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A molecular genetic perspective on speech and language

  • Simon E. Fisher (MPI for Psycholinguistics & Donders Institute for Brain, Cognition and Behaviour, Nijmegen)
Thursday 16 February 2017
LUCL Colloquium
Van Wijkplaats
Van Wijkplaats 2
2311 BX Leiden

Come and interact with one of the people who discovered FOXP2 mutated gene in speech and language impairment! Drinks afterwards in the LUCL Common Room.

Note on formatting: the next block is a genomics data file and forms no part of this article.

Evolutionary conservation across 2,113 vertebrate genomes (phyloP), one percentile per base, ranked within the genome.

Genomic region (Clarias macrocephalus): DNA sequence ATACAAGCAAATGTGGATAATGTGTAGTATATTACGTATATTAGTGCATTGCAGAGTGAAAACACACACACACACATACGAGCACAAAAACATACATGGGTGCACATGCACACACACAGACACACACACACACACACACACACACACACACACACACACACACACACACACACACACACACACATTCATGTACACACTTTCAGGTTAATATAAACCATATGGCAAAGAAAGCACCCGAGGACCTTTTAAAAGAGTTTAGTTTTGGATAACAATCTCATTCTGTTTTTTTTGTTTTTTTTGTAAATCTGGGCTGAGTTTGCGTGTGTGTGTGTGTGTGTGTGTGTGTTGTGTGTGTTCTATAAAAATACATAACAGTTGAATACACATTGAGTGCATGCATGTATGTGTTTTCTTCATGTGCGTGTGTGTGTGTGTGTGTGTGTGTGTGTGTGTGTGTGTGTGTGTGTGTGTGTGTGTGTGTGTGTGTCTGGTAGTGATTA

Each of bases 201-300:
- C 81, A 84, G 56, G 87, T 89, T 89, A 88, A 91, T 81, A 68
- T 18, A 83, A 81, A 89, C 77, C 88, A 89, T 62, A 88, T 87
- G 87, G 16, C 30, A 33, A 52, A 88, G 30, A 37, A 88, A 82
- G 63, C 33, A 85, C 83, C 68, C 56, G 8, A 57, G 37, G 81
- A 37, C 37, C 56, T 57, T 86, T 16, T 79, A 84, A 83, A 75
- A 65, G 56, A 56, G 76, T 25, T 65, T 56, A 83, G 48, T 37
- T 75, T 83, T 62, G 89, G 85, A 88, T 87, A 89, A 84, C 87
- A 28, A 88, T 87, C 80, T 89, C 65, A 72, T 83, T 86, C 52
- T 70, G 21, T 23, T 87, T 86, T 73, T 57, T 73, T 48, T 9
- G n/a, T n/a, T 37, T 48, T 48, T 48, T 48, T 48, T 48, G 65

The rise of molecular technologies has yielded exciting new routes for studying the biological foundations of language. In particular, researchers have begun to identify genes implicated in developmental disorders that disrupt speech and language skills. My talk will illustrate how such work can provide powerful entry points into critical neural pathways, using FOXP2 as an example. Rare mutations of this gene cause problems with learning to sequence mouth movements during speech, accompanied by wide-ranging deficits in language production and comprehension. FOXP2 encodes a regulatory protein, a hub in a network of other genes, several of which have also been associated with language-related impairments. Versions of FOXP2 are found in similar form in many vertebrate species; indeed, studies of animals and birds suggest it has conserved roles in the development and plasticity of certain sets of neural circuits. Thus, the contributions of this gene to human speech and language involve modifications of evolutionarily ancient functions. Overall, the FOXP2 story illustrates the value of an interdisciplinary approach for unravelling the complicated connections between genes, neurons, brain circuits and language.

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